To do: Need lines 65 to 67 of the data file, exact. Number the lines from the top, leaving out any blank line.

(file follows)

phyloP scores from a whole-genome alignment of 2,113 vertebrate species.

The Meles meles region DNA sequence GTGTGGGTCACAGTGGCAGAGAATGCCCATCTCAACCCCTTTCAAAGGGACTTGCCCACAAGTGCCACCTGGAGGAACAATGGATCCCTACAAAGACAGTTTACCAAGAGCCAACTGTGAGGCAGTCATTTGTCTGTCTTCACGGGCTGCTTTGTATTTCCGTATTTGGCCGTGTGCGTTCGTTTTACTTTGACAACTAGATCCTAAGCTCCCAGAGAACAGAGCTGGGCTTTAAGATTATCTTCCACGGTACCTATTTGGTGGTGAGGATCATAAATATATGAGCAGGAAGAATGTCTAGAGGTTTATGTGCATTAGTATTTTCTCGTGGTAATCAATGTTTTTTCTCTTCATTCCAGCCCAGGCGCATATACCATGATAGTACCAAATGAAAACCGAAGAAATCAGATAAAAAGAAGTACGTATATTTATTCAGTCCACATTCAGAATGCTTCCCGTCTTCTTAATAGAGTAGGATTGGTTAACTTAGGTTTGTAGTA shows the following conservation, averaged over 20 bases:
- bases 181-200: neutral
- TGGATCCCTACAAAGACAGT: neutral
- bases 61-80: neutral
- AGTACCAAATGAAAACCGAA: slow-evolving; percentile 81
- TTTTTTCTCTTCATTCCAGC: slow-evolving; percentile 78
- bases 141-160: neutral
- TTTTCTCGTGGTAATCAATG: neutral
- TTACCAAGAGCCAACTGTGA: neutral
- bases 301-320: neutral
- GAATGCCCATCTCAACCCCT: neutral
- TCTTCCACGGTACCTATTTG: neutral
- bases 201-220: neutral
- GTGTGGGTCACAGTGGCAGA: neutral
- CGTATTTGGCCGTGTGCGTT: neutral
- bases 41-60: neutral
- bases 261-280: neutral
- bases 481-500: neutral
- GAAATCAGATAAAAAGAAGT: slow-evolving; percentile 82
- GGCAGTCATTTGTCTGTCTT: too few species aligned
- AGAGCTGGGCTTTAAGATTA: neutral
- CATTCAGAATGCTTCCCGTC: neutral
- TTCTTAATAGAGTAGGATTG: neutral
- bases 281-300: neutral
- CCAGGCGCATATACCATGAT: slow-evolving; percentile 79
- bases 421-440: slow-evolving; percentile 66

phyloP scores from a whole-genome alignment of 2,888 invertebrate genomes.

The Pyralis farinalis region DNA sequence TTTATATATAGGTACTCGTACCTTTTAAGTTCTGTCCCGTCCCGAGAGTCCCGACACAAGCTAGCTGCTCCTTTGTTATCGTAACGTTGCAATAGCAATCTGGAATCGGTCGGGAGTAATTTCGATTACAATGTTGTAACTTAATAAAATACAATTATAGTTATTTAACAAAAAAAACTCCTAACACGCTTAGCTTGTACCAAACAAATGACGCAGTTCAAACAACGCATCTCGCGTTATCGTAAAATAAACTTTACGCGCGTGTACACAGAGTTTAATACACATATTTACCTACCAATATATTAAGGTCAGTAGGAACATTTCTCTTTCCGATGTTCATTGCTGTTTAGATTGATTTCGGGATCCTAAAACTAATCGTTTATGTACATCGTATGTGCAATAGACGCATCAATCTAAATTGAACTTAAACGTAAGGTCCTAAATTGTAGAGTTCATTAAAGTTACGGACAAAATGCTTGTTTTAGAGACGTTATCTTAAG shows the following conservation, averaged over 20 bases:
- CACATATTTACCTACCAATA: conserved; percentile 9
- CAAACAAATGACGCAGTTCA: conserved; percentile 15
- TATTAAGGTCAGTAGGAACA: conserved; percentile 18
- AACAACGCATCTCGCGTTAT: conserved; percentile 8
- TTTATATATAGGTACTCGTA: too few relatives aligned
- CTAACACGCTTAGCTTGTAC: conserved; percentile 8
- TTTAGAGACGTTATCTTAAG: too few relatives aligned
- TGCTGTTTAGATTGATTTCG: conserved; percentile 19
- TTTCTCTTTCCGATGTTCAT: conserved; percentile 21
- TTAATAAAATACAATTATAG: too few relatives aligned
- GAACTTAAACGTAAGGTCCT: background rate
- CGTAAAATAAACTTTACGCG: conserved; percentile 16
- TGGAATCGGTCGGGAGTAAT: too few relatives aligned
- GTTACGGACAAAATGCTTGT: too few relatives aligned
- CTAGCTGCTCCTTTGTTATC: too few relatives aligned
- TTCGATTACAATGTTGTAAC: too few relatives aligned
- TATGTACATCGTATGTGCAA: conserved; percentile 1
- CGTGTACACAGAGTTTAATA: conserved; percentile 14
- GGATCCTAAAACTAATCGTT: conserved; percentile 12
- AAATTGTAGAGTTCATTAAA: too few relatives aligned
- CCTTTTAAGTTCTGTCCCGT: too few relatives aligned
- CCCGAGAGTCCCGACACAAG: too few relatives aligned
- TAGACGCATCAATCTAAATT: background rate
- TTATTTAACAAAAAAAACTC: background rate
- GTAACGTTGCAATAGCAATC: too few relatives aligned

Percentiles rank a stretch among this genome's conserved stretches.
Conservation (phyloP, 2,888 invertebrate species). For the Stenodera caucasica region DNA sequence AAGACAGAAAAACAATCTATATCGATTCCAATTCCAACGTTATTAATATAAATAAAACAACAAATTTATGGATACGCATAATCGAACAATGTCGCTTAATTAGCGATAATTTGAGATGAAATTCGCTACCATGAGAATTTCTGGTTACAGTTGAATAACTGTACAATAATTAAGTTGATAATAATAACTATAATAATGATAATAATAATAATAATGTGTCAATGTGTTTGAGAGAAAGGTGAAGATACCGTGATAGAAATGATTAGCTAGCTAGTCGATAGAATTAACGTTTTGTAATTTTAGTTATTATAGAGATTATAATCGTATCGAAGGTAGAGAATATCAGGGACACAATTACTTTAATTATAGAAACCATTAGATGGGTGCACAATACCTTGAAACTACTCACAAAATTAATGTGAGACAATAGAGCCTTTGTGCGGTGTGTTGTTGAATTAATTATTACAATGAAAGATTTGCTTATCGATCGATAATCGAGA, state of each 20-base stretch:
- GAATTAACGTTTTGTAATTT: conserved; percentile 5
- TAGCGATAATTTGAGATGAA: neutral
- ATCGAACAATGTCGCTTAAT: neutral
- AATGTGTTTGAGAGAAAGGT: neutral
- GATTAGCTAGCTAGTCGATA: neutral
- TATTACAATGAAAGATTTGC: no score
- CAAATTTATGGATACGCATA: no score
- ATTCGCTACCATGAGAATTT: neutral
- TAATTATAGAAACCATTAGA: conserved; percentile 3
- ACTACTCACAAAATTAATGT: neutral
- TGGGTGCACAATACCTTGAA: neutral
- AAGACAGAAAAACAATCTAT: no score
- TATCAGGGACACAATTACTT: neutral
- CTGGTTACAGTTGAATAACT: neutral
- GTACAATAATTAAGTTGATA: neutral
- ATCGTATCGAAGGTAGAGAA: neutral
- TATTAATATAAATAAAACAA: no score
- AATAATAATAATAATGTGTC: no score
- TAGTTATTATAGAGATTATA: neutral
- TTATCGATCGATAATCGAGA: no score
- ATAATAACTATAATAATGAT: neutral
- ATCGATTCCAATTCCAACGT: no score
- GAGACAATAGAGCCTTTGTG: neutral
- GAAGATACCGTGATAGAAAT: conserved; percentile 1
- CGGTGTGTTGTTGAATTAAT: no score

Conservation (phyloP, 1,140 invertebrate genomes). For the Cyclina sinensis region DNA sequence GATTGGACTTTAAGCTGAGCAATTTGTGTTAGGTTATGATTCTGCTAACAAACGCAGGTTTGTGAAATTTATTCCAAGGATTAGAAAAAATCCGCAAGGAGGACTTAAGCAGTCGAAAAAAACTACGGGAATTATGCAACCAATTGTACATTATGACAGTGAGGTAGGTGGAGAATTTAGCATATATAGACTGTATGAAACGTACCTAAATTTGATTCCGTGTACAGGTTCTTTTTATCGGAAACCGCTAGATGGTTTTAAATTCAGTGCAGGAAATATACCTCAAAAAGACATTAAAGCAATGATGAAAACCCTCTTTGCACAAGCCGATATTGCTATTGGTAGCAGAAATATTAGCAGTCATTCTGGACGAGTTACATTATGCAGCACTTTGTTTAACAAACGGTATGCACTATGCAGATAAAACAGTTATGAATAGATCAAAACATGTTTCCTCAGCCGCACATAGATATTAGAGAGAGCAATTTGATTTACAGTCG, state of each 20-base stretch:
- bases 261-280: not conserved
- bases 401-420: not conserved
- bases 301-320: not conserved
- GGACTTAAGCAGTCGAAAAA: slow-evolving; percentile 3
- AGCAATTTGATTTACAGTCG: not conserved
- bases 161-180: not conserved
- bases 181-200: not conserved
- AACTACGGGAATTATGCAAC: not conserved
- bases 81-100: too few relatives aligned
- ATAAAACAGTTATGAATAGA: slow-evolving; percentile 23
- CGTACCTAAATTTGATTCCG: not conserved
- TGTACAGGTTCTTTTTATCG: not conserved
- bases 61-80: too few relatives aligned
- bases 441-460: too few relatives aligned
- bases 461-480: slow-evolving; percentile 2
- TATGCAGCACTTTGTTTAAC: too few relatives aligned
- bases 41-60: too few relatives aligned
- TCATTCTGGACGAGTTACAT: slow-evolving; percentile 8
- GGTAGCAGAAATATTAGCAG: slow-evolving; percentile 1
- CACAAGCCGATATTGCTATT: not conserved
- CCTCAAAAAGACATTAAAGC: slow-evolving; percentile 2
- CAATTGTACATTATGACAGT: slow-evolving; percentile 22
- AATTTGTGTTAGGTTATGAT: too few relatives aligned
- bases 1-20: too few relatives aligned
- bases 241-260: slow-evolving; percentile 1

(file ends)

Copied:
- TAATTATAGAAACCATTAGA: conserved; percentile 3
- ACTACTCACAAAATTAATGT: neutral
- TGGGTGCACAATACCTTGAA: neutral